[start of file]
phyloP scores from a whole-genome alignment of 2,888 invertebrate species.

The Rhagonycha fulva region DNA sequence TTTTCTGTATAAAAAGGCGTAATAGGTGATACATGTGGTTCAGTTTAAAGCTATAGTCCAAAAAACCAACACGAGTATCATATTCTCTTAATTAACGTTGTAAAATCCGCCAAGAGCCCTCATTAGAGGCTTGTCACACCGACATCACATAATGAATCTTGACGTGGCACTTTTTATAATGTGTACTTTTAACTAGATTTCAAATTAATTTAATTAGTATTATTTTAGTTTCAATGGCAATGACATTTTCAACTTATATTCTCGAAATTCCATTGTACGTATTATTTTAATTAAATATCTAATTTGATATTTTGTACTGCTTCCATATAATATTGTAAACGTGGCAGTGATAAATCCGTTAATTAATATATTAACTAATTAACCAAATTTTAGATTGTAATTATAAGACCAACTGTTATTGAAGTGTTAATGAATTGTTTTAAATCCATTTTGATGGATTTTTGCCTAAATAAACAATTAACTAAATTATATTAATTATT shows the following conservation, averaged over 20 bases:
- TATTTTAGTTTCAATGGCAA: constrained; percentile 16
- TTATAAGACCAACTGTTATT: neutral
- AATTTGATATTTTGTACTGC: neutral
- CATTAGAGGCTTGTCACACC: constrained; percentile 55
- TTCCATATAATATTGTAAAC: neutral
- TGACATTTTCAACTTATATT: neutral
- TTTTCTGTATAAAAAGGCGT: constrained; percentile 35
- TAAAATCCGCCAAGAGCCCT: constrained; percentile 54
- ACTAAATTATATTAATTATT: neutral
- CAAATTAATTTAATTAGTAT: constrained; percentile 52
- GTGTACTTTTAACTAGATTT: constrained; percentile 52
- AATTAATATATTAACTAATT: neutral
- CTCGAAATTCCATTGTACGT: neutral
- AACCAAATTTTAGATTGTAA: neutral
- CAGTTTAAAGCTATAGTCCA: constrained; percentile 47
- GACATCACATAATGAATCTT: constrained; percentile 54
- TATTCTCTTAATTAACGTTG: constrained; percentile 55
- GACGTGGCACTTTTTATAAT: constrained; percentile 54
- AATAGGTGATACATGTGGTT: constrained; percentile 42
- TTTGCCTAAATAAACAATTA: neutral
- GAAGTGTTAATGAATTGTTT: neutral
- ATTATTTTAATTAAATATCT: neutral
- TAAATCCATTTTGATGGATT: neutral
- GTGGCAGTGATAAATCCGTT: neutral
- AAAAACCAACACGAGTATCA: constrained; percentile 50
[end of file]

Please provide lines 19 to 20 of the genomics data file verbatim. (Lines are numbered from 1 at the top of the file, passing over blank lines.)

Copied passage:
- TATTCTCTTAATTAACGTTG: constrained; percentile 55
- GACGTGGCACTTTTTATAAT: constrained; percentile 54